PerhapsLabs is dedicated to the pursuit of experimentation-driven design. Through trial and error, questioning the limits of form, and the willingness to play and explore, to fail and start over, the object takes shape. The story of making something should be as interesting as the object itself.
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So I had family coming to visit, but I had just moved in. I had to fill parts of the house with something (this place is huge compared to my old apartment) but my funds where a bit too low to whip up some actually nice things. This is the best I could do with the time and money I had.
The chair in the foreground was my next version of the Lola chair. I have been wanting to use plywood with a through cut mortise and tenon and finish it with a wedge. No glue, no screws. the first one was a bit too weak, but worked to show I could do it.
The second one was much stronger (by leaps and bounds) but I was still working with the ugliest plywood you ever did see. What I did have was a giant tub of drywall patch. So... this is what it looks like when you use drywall patch as wood filler on plywood that no one should be using for furniture. I finished it with wax and was kinda surprised with the nice smooth feel and overall look using this desperate technique. I still need to rework the back rest and seat but this chair is starting to be quite nice.
The table was just thrown together with the largest bits of wood I had left.
Here you can see the joints. They are crazy strong and I am really pleased with the way they look.
Below is my outdoor deck set. Literally made from what had hit the floor as off cuts from my last two chairs and a board I found in my crawl space.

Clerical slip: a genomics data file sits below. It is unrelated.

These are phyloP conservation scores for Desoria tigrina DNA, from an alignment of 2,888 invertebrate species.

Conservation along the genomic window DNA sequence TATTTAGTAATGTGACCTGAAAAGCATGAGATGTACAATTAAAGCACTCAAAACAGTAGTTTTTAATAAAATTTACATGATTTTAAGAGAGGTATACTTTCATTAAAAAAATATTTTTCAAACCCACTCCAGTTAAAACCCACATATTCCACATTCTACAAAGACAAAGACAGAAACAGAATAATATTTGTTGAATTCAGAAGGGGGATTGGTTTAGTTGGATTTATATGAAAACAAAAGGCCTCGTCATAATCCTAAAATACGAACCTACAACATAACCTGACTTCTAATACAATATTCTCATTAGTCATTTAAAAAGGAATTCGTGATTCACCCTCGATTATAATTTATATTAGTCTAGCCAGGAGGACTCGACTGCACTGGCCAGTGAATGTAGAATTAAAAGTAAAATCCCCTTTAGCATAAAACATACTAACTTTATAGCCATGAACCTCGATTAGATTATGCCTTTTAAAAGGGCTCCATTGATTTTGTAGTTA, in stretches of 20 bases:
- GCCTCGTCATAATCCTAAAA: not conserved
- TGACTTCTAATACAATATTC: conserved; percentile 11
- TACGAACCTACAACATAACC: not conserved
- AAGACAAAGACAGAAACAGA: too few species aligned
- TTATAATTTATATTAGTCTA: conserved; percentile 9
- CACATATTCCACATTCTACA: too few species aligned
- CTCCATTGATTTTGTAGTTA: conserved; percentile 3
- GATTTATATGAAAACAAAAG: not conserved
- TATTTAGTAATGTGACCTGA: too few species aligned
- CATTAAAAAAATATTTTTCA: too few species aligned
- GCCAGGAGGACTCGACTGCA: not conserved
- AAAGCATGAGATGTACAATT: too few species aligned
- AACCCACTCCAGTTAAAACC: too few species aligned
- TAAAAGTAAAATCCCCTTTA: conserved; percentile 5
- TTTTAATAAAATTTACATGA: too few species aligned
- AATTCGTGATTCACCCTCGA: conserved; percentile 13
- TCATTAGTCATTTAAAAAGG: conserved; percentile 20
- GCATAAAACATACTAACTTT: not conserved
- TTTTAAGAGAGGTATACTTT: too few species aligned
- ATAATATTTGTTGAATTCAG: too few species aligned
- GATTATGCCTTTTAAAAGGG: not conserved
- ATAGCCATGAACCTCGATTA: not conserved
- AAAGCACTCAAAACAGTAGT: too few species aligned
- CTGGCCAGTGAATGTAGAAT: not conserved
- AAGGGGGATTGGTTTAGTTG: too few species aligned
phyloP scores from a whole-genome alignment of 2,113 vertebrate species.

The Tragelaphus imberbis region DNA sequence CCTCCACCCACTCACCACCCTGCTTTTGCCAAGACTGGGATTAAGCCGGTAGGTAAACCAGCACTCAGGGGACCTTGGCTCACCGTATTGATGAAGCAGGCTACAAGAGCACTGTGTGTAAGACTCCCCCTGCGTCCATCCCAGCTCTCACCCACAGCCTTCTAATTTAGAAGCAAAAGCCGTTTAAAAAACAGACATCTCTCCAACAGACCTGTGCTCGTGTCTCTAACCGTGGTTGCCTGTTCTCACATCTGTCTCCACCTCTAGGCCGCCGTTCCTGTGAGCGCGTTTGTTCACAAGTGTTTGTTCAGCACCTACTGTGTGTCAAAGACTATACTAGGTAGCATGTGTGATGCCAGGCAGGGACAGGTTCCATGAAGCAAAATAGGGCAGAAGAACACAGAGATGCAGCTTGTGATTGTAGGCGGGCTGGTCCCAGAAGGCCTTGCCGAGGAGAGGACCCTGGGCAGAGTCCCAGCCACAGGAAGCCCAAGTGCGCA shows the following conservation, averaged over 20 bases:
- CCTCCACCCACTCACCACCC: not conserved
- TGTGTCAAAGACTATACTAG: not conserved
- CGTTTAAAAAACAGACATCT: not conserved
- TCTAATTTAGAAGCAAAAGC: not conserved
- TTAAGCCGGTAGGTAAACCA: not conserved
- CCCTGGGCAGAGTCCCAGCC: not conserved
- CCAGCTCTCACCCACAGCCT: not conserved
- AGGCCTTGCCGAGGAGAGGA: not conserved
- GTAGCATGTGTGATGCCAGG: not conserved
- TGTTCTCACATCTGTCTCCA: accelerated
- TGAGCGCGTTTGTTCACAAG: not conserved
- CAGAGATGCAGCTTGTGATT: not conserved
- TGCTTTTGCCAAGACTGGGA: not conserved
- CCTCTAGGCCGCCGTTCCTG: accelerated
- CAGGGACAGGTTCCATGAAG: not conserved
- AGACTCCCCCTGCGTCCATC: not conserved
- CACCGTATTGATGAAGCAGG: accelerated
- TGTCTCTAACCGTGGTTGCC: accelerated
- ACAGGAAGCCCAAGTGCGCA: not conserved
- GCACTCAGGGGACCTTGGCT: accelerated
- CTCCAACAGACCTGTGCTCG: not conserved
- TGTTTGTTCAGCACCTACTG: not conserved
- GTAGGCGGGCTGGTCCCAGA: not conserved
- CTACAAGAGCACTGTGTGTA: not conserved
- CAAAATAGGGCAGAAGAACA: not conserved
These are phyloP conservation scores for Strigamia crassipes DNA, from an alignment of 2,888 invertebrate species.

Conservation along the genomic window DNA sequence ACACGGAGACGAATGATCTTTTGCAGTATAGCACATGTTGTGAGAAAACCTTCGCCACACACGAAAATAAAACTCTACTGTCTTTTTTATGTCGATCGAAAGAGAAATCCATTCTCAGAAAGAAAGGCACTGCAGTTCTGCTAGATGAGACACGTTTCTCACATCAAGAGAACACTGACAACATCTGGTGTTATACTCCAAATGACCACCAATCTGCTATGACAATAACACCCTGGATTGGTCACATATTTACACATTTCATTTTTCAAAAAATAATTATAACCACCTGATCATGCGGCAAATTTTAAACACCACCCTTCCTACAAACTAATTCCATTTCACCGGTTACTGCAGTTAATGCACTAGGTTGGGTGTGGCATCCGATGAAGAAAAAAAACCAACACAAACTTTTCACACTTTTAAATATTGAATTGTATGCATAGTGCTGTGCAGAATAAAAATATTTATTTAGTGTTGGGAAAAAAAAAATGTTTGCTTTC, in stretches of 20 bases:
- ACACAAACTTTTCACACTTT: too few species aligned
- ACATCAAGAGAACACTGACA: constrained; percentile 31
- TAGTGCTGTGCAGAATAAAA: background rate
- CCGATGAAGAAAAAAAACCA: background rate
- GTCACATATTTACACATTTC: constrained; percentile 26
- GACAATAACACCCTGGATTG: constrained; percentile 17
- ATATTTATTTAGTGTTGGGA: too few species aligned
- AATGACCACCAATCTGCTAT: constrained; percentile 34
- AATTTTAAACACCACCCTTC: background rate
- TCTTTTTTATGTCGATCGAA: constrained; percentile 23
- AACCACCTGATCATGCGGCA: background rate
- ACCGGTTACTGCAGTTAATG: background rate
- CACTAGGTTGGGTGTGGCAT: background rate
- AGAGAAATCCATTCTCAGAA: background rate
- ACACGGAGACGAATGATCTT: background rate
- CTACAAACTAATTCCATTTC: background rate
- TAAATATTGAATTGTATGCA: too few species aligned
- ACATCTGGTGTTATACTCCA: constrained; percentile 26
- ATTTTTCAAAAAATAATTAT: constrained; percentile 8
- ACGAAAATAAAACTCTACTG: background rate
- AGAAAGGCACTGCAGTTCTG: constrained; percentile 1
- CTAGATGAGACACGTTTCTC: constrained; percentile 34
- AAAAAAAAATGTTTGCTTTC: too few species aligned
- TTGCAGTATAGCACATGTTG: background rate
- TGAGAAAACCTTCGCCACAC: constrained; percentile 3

I was asked to work with a designer from Glow Studio
to fabricate these two lovely lights for the I. Martin bike shop in Los Angeles. The parts where all provided by the shop and I only had to make just a few small adjustments from the original design.
Most of the time when one hears rapid prototyping, images of bits and bobs that one can palm with nary any effort at all flood one's mind. Well I don't have a 3D printer that can make anything that I can sit in (on perhaps, but not comfortably).
I had been futzing with the box edit tool in Rhino for far too long and had these chair"ish" blobs that I really wanted to see in full scale. So I put the files into 123D Make and got out my old art projector. After tracing and cutting out the numbered tab and slot patterns, my blob chairs where starting to take shape.
Finally being able to see these full size and get a sense of what it would be like to actual sit in them was a kind of relief. Not everything that looks good in the computer looks so great out here in the real. But it's a lot easier to see and trim the problem areas, or even thicken them where needs be, when you have them sitting in front of you.
After I put one together, I would modify the file. Then the next, and so on. I have a huge pile of boxes so they only cost time to make (about 4-5 hours start to finish not counting exacto cuts). I know that foam is the more traditional material for this kind of thing, but it's expensive and not biodegradable.